The idea of proroguing parliament is a red herring, but it is emblematic of how far we have strayed from constitutional norms that it is even being discussed. To do so would be the last act of a desperate, doomed administration. It would expose the Queen to unacceptable constitutional controversy, for the act of prorogation is done in her name. It would also be nothing new from a government that has tried to block and ignore parliament at every turn. That is Theresa May's unfortunate legacy, one that we can only hope her successor does not try to emulate.
This government has seen parliament as at best a hindrance throughout the Brexit process. The ugly atmosphere created around the Gina Miller case back in 2016, which forced the government to seek parliamentary approval to trigger of Article 50, has only become more toxic as time has passed. Ms Miller was subject to death threats and unforgivable abuse that are now par for the course for many MPs. The loss of Mrs May's majority didn't check this disrespect of parliament, it turbo charged it. The ugly headlines about unelected gay judges and remoaner Lords, of crushing the saboteurs and routing the traitors, poisoned debate.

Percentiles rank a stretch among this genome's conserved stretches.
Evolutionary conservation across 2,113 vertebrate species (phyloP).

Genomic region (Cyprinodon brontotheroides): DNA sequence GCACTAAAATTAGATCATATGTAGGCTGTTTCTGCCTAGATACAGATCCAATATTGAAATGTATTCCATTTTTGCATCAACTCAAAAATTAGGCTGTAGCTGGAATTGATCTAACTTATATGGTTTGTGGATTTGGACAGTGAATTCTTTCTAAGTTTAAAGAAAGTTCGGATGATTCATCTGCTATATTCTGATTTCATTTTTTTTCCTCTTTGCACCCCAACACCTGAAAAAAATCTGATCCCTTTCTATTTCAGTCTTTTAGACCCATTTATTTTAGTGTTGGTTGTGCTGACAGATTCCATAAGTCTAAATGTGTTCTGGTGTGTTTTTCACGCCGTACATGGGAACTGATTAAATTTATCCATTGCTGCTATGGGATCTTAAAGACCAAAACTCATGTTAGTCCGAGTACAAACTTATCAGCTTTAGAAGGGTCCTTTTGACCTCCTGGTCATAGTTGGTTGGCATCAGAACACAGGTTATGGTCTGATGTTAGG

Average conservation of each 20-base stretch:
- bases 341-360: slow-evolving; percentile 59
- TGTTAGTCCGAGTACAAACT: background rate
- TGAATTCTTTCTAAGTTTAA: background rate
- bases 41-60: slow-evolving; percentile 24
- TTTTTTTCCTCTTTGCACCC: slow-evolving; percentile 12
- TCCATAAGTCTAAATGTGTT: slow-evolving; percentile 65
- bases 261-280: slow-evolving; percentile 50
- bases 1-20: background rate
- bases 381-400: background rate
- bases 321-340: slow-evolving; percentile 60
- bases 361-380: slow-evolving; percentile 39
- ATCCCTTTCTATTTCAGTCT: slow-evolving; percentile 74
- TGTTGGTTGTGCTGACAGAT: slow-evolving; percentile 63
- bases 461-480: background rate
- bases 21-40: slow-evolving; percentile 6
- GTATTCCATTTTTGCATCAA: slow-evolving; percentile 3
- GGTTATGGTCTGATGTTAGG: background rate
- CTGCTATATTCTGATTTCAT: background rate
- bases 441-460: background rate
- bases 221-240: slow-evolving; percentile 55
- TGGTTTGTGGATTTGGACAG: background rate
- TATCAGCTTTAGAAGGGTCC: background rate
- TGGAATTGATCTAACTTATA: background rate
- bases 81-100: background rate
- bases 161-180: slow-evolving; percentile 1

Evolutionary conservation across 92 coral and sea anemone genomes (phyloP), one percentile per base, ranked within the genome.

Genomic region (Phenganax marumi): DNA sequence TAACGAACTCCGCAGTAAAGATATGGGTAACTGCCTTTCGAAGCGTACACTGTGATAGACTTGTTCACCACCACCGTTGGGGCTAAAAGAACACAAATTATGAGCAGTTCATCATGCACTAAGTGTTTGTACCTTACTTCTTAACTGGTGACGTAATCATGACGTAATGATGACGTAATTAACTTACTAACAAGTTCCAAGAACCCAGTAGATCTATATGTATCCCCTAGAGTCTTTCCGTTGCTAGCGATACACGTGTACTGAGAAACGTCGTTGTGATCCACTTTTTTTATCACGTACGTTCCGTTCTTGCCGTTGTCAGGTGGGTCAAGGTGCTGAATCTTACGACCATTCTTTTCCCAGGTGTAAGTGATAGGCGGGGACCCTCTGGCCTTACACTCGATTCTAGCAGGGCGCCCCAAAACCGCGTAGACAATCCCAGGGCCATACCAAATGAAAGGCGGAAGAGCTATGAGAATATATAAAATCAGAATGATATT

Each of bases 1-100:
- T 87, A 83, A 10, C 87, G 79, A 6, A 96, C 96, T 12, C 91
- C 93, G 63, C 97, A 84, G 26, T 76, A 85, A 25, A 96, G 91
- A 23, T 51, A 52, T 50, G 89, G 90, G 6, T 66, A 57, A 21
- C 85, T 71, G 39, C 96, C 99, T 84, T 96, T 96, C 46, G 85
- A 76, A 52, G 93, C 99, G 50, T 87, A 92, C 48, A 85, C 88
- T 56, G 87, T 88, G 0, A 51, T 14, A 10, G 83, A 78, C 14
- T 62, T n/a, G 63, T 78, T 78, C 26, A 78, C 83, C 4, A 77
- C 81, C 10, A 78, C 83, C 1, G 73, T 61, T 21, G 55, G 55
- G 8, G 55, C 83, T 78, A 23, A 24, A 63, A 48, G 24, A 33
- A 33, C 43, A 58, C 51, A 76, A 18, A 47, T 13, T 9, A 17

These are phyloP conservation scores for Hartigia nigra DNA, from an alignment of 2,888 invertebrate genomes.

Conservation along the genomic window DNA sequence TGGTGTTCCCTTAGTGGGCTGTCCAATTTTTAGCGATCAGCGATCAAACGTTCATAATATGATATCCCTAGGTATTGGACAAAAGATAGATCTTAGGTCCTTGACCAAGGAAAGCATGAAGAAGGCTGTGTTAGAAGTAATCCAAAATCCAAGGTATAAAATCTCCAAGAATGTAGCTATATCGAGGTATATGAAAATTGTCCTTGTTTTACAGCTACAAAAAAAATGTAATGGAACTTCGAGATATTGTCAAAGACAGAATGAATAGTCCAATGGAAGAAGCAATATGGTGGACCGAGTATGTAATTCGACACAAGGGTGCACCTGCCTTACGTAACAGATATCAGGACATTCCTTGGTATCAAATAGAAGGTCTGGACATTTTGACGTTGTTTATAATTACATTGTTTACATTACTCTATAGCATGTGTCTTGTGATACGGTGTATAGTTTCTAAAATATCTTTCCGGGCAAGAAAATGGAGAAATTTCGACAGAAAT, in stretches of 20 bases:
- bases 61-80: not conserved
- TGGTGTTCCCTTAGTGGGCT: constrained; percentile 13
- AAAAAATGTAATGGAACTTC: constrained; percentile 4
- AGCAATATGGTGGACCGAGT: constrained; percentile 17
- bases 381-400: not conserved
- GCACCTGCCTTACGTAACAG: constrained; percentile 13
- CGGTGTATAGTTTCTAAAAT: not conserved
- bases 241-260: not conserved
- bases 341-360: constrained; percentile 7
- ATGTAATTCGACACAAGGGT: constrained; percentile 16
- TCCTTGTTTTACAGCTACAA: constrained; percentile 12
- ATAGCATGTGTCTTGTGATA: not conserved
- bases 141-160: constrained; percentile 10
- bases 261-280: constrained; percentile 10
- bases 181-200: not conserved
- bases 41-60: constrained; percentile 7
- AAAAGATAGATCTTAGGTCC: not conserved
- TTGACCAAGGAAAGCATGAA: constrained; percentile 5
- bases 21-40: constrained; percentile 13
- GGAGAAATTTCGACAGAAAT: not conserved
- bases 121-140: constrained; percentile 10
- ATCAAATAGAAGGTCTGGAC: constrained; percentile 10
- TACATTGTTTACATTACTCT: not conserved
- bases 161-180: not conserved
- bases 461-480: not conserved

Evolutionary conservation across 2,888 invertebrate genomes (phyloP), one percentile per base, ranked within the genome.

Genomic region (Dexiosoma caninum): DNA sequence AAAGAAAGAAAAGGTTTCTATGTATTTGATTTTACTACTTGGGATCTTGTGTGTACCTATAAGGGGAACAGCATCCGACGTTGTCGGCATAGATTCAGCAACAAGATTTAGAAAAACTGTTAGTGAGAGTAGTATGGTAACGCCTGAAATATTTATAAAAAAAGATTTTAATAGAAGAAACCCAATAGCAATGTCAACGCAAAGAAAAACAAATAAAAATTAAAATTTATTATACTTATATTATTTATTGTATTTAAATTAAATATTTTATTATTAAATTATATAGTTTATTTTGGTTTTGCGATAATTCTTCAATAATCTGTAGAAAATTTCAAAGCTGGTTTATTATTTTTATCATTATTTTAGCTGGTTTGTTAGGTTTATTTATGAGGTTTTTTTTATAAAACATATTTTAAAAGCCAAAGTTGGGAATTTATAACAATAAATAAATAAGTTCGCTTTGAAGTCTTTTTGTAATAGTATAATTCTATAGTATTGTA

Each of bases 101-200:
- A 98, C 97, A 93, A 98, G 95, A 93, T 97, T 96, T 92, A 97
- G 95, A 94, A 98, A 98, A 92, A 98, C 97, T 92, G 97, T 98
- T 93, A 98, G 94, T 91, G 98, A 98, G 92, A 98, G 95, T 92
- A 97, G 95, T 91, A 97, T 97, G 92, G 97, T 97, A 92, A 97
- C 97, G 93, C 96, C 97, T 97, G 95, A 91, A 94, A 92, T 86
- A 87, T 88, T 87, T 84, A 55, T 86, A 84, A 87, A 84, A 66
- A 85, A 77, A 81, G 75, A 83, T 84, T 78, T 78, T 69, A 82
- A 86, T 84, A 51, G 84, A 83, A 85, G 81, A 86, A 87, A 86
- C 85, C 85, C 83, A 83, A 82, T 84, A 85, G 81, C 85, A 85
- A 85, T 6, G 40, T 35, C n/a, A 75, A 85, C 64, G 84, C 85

The Commons was kept in the dark during the negotiations, insulted with robotic prime ministerial homilies and roundly ignored. Opposition day motions were no longer to be voted upon, the government decided, their motions to be treated as worth less the paper they were printed on. When Labour reached back to find a mechanism that ministers could not ignore, the government reacted with its usual flair. An assumed nadir was reached in December when the Commons voted that the government was in contempt. But there was more chicanery from ministers, the depths had not been reached yet. Mrs May finally presented her deal to parliament and suffered a blow so fierce it would have knocked any other prime minister out of office.